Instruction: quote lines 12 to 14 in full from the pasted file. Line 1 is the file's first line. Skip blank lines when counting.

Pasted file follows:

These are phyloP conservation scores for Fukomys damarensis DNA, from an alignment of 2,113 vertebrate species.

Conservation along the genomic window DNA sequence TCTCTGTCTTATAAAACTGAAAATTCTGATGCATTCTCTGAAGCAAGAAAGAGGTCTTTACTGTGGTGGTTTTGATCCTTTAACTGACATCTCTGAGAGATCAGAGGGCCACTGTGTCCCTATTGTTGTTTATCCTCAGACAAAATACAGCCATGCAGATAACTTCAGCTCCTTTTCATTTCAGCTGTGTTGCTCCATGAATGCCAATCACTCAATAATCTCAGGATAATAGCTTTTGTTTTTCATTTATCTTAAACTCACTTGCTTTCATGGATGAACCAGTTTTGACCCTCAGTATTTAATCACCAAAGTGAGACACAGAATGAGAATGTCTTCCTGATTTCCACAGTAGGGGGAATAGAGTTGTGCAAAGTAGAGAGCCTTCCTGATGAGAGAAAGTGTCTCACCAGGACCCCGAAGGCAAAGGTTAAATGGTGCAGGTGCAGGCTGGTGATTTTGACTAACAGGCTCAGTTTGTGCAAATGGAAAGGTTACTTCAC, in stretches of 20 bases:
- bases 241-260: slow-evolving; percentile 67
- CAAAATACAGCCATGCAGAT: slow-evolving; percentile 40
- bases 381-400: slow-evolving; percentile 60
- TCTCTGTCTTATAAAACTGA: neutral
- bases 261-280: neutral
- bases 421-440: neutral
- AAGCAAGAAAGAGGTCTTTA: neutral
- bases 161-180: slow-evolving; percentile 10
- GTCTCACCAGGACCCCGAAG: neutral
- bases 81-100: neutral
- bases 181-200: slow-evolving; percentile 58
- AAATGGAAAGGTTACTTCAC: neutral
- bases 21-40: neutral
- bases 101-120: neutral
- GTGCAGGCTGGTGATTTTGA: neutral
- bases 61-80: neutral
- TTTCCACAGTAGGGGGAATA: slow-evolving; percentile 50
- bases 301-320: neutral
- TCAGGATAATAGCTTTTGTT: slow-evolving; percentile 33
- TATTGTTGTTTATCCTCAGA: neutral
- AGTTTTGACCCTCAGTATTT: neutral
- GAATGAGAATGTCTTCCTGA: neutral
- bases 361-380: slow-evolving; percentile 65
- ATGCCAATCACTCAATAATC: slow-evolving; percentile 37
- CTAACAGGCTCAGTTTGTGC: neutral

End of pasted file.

- bases 81-100: neutral
- bases 181-200: slow-evolving; percentile 58
- AAATGGAAAGGTTACTTCAC: neutral